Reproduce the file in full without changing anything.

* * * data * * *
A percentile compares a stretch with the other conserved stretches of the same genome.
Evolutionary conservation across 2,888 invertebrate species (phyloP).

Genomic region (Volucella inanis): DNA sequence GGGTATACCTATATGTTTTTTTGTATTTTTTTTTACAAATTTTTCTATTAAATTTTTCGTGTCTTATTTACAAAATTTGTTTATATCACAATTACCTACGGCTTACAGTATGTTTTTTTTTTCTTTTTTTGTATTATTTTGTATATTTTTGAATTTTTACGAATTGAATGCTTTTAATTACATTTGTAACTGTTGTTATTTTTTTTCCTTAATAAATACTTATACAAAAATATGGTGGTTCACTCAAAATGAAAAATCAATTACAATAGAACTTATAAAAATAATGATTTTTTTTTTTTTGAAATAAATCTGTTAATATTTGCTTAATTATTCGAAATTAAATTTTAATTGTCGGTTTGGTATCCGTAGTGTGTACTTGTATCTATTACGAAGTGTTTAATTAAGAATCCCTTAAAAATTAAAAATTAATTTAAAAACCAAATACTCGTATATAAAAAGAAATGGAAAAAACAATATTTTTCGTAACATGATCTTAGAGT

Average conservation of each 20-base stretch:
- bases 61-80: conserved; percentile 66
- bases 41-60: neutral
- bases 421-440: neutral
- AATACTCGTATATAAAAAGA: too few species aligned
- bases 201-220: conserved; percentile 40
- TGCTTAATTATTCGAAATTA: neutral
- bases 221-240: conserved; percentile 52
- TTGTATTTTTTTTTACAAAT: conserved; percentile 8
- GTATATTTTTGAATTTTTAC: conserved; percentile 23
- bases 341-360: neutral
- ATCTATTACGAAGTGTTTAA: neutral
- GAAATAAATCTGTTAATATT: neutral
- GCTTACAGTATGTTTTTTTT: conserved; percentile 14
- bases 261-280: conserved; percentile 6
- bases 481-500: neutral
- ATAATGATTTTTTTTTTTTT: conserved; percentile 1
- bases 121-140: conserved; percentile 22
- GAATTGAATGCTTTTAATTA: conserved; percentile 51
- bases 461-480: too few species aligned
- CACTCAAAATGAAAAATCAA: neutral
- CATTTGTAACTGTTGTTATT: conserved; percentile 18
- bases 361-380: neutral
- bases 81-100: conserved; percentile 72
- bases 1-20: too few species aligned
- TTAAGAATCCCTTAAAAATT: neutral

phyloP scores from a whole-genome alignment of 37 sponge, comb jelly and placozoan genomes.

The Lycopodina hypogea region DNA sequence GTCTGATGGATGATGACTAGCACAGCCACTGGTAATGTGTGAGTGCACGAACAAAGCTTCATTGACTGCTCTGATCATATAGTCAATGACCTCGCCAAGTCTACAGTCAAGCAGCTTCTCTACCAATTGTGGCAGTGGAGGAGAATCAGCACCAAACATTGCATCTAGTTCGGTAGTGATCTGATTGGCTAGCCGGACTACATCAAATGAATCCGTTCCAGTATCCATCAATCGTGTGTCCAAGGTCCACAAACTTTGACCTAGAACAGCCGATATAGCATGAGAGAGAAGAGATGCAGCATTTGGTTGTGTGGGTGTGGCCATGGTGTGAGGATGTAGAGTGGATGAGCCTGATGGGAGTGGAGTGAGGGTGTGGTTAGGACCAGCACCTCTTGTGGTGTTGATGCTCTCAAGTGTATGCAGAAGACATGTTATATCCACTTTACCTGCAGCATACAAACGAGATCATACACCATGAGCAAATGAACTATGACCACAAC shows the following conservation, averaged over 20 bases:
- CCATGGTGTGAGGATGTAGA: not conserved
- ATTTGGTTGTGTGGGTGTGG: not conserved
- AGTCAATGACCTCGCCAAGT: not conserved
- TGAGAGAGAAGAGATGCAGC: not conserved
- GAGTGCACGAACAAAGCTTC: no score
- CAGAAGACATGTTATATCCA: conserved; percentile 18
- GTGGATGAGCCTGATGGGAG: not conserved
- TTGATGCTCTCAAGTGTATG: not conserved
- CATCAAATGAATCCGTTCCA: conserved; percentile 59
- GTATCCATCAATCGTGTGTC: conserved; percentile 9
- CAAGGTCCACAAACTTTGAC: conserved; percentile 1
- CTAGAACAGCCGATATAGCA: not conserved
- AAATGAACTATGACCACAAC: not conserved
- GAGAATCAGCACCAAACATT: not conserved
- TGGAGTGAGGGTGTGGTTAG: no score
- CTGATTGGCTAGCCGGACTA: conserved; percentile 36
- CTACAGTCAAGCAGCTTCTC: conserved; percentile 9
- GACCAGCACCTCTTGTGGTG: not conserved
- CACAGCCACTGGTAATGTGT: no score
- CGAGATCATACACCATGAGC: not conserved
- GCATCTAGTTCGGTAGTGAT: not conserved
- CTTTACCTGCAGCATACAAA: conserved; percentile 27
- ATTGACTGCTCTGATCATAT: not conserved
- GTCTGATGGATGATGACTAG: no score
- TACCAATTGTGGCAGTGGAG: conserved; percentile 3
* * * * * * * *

A percentile compares a stretch with the other conserved stretches of the same genome.
Evolutionary conservation across 2,888 invertebrate species (phyloP).

Genomic region (Volucella inanis): DNA sequence GGGTATACCTATATGTTTTTTTGTATTTTTTTTTACAAATTTTTCTATTAAATTTTTCGTGTCTTATTTACAAAATTTGTTTATATCACAATTACCTACGGCTTACAGTATGTTTTTTTTTTCTTTTTTTGTATTATTTTGTATATTTTTGAATTTTTACGAATTGAATGCTTTTAATTACATTTGTAACTGTTGTTATTTTTTTTCCTTAATAAATACTTATACAAAAATATGGTGGTTCACTCAAAATGAAAAATCAATTACAATAGAACTTATAAAAATAATGATTTTTTTTTTTTTGAAATAAATCTGTTAATATTTGCTTAATTATTCGAAATTAAATTTTAATTGTCGGTTTGGTATCCGTAGTGTGTACTTGTATCTATTACGAAGTGTTTAATTAAGAATCCCTTAAAAATTAAAAATTAATTTAAAAACCAAATACTCGTATATAAAAAGAAATGGAAAAAACAATATTTTTCGTAACATGATCTTAGAGT

Average conservation of each 20-base stretch:
- bases 61-80: conserved; percentile 66
- bases 41-60: neutral
- bases 421-440: neutral
- AATACTCGTATATAAAAAGA: too few species aligned
- bases 201-220: conserved; percentile 40
- TGCTTAATTATTCGAAATTA: neutral
- bases 221-240: conserved; percentile 52
- TTGTATTTTTTTTTACAAAT: conserved; percentile 8
- GTATATTTTTGAATTTTTAC: conserved; percentile 23
- bases 341-360: neutral
- ATCTATTACGAAGTGTTTAA: neutral
- GAAATAAATCTGTTAATATT: neutral
- GCTTACAGTATGTTTTTTTT: conserved; percentile 14
- bases 261-280: conserved; percentile 6
- bases 481-500: neutral
- ATAATGATTTTTTTTTTTTT: conserved; percentile 1
- bases 121-140: conserved; percentile 22
- GAATTGAATGCTTTTAATTA: conserved; percentile 51
- bases 461-480: too few species aligned
- CACTCAAAATGAAAAATCAA: neutral
- CATTTGTAACTGTTGTTATT: conserved; percentile 18
- bases 361-380: neutral
- bases 81-100: conserved; percentile 72
- bases 1-20: too few species aligned
- TTAAGAATCCCTTAAAAATT: neutral

phyloP scores from a whole-genome alignment of 37 sponge, comb jelly and placozoan genomes.

The Lycopodina hypogea region DNA sequence GTCTGATGGATGATGACTAGCACAGCCACTGGTAATGTGTGAGTGCACGAACAAAGCTTCATTGACTGCTCTGATCATATAGTCAATGACCTCGCCAAGTCTACAGTCAAGCAGCTTCTCTACCAATTGTGGCAGTGGAGGAGAATCAGCACCAAACATTGCATCTAGTTCGGTAGTGATCTGATTGGCTAGCCGGACTACATCAAATGAATCCGTTCCAGTATCCATCAATCGTGTGTCCAAGGTCCACAAACTTTGACCTAGAACAGCCGATATAGCATGAGAGAGAAGAGATGCAGCATTTGGTTGTGTGGGTGTGGCCATGGTGTGAGGATGTAGAGTGGATGAGCCTGATGGGAGTGGAGTGAGGGTGTGGTTAGGACCAGCACCTCTTGTGGTGTTGATGCTCTCAAGTGTATGCAGAAGACATGTTATATCCACTTTACCTGCAGCATACAAACGAGATCATACACCATGAGCAAATGAACTATGACCACAAC shows the following conservation, averaged over 20 bases:
- CCATGGTGTGAGGATGTAGA: not conserved
- ATTTGGTTGTGTGGGTGTGG: not conserved
- AGTCAATGACCTCGCCAAGT: not conserved
- TGAGAGAGAAGAGATGCAGC: not conserved
- GAGTGCACGAACAAAGCTTC: no score
- CAGAAGACATGTTATATCCA: conserved; percentile 18
- GTGGATGAGCCTGATGGGAG: not conserved
- TTGATGCTCTCAAGTGTATG: not conserved
- CATCAAATGAATCCGTTCCA: conserved; percentile 59
- GTATCCATCAATCGTGTGTC: conserved; percentile 9
- CAAGGTCCACAAACTTTGAC: conserved; percentile 1
- CTAGAACAGCCGATATAGCA: not conserved
- AAATGAACTATGACCACAAC: not conserved
- GAGAATCAGCACCAAACATT: not conserved
- TGGAGTGAGGGTGTGGTTAG: no score
- CTGATTGGCTAGCCGGACTA: conserved; percentile 36
- CTACAGTCAAGCAGCTTCTC: conserved; percentile 9
- GACCAGCACCTCTTGTGGTG: not conserved
- CACAGCCACTGGTAATGTGT: no score
- CGAGATCATACACCATGAGC: not conserved
- GCATCTAGTTCGGTAGTGAT: not conserved
- CTTTACCTGCAGCATACAAA: conserved; percentile 27
- ATTGACTGCTCTGATCATAT: not conserved
- GTCTGATGGATGATGACTAG: no score
- TACCAATTGTGGCAGTGGAG: conserved; percentile 3